Fatima Museitif got married three years ago and soon gave birth to two boys. Her husband died last year but since she was living in a rebel-held eastern neighborhood of Aleppo, she couldn't obtain a marriage certificate, a death certificate for her husband or birth certificates for her children.
Now the 22-year-old is waiting for those documents as a Syrian non-governmental organization and the U.N. refugee agency, UNHCR, have set up an office at a shelter for displaced people just south of Aleppo so the displaced can finally obtain official government certificates or new identity cards.
Syrian rebels took control of large parts of east Aleppo in July 2012, and for more than four years residents in rebel-held areas were not able to register themselves because the state had no presence. Those who registered themselves at courthouses or local offices run by the rebels received documents that are not recognized by the Syrian government.
In December, government forces captured all of eastern Aleppo, bringing the city under full state control for the first time in more than four years. The capture of Aleppo was the biggest victory for President Bashar Assad since Syria's crisis began in March 2011.
Thousands of east Aleppo residents left their neighborhoods and moved to nearby areas, including this village that is a main shelter for the tens of thousands of mostly impoverished displaced people. Many of those who left are, like Museitif, living without official documents -- making their movement difficult in a country where security is extremely tight amid a war now in its sixth year.
In Jibreen, scores of men and women gathered outside the Free Legal Support Program that is run by UNHCR and the Syrian Trust for Development -- a local NGO that was established by Syria's First Lady Asma Assad to help individuals in need.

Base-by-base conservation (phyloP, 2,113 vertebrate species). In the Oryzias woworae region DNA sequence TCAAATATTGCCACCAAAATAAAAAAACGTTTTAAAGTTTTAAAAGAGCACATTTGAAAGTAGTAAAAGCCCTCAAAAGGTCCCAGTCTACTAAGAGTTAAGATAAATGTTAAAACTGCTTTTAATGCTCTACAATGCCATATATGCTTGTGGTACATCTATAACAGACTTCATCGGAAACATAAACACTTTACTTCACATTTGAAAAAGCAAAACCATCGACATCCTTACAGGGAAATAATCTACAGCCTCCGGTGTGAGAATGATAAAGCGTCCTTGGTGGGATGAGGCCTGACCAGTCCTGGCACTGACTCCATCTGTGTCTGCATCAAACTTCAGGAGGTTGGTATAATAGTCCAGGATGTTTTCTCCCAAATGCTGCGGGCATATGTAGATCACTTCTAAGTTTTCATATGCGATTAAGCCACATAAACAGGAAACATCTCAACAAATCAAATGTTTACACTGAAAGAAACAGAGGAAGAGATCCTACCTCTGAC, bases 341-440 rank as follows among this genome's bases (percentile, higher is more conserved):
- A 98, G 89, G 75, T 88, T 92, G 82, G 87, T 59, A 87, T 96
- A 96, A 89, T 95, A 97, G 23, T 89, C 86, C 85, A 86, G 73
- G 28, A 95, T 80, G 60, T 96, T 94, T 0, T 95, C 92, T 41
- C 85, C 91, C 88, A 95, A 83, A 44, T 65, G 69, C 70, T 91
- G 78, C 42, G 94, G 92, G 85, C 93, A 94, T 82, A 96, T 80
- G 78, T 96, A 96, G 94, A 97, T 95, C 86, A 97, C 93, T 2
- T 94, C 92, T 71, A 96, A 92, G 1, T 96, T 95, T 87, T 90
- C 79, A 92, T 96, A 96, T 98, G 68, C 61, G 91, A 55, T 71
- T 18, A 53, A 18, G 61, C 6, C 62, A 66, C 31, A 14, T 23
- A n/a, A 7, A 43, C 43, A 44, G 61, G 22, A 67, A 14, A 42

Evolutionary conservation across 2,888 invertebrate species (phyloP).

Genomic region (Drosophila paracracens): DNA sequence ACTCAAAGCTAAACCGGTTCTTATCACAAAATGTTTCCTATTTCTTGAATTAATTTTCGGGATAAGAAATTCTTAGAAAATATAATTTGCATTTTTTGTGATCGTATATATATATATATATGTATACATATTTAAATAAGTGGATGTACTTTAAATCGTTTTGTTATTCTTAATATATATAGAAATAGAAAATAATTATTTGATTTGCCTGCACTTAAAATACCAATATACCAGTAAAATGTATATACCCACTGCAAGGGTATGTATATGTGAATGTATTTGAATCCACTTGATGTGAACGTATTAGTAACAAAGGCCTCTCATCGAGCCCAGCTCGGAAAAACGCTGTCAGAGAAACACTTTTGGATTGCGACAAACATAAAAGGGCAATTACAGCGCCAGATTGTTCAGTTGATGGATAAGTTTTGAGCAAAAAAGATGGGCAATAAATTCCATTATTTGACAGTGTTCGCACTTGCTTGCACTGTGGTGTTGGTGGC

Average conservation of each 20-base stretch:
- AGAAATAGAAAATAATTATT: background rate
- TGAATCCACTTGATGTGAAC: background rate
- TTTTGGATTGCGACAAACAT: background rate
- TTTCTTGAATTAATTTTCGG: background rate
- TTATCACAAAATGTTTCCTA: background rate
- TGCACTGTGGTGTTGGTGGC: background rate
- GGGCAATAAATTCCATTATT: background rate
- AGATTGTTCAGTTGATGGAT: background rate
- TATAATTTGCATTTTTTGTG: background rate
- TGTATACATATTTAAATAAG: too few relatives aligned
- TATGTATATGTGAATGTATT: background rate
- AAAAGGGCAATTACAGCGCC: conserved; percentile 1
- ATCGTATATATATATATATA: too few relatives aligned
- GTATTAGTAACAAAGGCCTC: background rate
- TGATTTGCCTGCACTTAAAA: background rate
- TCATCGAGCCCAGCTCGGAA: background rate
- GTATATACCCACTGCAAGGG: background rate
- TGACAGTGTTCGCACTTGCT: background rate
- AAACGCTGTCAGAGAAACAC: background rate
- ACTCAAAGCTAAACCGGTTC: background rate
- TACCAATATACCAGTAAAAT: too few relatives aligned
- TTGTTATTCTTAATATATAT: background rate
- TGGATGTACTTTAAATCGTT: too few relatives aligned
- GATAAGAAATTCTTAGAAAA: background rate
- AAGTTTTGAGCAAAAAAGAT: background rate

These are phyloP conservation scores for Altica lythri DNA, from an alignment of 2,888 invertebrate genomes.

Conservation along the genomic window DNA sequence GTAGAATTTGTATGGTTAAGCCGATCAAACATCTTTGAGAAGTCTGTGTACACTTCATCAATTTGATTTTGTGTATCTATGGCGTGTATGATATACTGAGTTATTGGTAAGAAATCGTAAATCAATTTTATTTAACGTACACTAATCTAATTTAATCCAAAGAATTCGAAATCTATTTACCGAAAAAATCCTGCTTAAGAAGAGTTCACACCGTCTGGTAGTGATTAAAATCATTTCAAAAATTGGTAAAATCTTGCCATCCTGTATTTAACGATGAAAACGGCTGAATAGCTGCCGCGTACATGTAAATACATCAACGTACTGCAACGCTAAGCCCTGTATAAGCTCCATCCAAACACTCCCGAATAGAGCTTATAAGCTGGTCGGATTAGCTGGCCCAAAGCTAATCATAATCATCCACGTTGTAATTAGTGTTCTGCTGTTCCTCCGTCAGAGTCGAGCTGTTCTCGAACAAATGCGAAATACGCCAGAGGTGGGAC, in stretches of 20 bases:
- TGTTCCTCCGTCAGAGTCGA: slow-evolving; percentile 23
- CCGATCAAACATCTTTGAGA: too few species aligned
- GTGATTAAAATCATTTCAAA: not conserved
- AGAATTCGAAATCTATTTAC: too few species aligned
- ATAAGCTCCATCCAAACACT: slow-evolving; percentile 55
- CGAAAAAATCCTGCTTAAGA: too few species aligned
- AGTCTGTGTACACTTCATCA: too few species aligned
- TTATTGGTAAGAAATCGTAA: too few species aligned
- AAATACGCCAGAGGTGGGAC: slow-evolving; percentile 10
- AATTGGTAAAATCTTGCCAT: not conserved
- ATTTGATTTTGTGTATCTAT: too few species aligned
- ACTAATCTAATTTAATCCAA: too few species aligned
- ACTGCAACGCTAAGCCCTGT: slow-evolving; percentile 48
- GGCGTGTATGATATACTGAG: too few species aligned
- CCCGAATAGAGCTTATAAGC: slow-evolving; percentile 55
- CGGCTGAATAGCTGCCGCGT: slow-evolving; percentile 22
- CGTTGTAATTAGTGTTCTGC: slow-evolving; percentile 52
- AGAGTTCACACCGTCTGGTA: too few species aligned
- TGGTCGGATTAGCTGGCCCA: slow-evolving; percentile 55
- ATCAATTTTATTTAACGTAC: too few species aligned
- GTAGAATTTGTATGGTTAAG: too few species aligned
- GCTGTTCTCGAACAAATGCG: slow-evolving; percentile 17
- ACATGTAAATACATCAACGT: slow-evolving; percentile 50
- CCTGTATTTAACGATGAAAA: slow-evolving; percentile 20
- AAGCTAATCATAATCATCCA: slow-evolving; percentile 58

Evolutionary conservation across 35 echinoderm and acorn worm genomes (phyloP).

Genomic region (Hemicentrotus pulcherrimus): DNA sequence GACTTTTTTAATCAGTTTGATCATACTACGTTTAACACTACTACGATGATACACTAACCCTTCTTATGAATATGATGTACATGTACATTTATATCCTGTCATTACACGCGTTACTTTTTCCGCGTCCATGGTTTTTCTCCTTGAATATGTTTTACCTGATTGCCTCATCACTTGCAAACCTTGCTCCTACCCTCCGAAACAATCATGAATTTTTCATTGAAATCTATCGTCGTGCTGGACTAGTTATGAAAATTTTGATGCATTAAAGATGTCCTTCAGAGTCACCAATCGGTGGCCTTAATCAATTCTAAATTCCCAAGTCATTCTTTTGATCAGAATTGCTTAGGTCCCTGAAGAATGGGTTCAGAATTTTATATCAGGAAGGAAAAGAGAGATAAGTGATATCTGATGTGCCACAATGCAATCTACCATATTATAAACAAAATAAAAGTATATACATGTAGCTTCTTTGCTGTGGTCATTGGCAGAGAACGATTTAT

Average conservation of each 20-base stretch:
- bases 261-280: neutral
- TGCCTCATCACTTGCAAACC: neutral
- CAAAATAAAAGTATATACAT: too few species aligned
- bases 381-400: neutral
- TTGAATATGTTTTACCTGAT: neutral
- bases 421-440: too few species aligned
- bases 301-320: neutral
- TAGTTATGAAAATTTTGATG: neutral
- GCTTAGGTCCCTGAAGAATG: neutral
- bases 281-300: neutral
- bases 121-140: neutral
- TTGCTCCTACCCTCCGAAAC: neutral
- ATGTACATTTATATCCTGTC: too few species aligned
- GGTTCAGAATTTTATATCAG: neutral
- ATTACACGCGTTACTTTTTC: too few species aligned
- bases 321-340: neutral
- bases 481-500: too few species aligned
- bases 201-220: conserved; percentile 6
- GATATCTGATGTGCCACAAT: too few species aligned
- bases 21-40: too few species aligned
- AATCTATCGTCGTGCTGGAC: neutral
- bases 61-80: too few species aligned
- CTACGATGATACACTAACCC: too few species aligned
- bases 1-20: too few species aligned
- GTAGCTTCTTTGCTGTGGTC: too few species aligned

The office opens four days a week and is usually packed with people seeking official documents.
Fatima Akkam, a lawyer who works at the office said that since late last year, the Jibreen office has registered some 500 legal cases -- mostly new identity cards to replace lost or damaged ones or to register marriages or births. She said another 900 cases are currently being processed. In addition to the Jibreen office, there are six offices in Aleppo and nearby villages -- raising the number of cases into the thousands.
Whoever seeks a certificate need to bring two witnesses who know and can identify the person. The witnesses get their fingerprints taken and sign the document.
Sobhi Deebo, a lawyer and official at the office, said most of those seeking documents come as a group that knows one another, which helps with the identification process.
"They know that this child belongs to this specific family. Those people are coming here as witnesses for the birth certificates, identification cards," Deebo said. "These are our first steps to offer this service."